Security Researchers Prove IE8 Still Vulnerable

Dennis Faas's picture

Two hackers took just two minutes to break into a PC running Windows 7 64-bit with Internet Explorer 8 at a security conference earlier this week.

The ethical hacking took place at the CanSecWest security event in Vancouver, which hosts an annual contest named "Pwn2Own." The name is taken from an online corruption of "own" in two senses: whomever is first to take control of a system wins the relevant hardware, plus between $5,000 and $10,000 in cash. (Source:

Windows 7 DEP and ASLR Hacked, Disabled

In the contest, the hackers were not able to physically access the machine. Instead, the usual approach is to ask a judge to point the computer towards a malicious website, in the same way as if a unsuspecting user had clicked on a dubious link. In most cases, the contestant will have developed a strategy and created the bogus website before the event, meaning their contest entry takes effect almost immediately.

The winning tactics involved disabling two key security measures in the system. Data Execution Prevention (DEP) aims to prevent rogue software accessing parts of the PC's memory via a buffer overflow, in which the commands sent through the PC literally spill over into parts of the memory.

Address Space Layout Randomization (ASLR) involves key areas of data on the machine being arranged in a random order, making it much harder for rogue software to know exactly where to target. (Source:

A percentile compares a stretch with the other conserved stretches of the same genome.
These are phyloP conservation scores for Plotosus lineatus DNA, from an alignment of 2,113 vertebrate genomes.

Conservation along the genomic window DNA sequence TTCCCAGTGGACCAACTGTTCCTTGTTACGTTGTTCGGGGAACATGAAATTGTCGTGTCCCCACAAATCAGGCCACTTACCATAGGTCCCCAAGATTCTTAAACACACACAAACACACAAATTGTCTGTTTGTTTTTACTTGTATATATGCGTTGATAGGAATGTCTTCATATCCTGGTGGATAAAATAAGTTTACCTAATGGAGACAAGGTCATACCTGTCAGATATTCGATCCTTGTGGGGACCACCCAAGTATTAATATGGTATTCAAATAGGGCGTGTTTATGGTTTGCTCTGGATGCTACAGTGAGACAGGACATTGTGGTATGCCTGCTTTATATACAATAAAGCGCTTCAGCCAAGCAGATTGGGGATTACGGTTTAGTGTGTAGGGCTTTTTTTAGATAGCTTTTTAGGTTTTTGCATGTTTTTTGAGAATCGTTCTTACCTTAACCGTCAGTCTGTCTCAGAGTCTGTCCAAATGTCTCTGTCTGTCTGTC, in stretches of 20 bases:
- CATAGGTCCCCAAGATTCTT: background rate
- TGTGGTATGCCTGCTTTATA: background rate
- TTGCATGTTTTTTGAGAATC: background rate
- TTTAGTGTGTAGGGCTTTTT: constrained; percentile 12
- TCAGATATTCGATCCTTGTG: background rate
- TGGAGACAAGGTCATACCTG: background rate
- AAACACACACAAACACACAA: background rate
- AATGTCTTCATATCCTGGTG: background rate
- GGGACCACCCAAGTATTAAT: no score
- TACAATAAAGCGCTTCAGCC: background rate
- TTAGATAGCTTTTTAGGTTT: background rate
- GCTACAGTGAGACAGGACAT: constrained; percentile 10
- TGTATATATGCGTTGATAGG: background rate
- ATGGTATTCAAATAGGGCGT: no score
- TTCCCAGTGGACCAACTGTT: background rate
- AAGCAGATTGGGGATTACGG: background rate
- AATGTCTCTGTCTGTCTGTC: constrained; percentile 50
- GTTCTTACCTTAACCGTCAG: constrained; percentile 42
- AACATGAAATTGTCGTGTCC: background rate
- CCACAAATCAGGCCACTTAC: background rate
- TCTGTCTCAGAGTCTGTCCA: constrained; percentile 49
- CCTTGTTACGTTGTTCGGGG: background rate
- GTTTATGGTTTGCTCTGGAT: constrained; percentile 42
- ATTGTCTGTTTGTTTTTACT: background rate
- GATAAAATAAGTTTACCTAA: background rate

Mozilla's Firefox, MacBook Fall Prey

The hackers, who used programming code to fool the machine into bypassing the security measures, also targeted Firefox later in the day. However, Microsoft wasn't the quickest victim: three-time Pwn2Own winner Charlie Miller carried out the first successful attack of the day, taking down an Apple MacBook running the Safari web browser.

The contest also had a mobile device category for the first time, with an iPhone being hacked in a staggering 20 seconds, the exploit gaining complete access to the database of text messages on the handset,

The organizers of the contest share details of the winning entries with the relevant companies. That hasn't stopped some criticism that the competition prizes encourage some entrants to "save up" details of potential security flaws to win the cash, rather than notify the manufacturers as soon as they are discovered.

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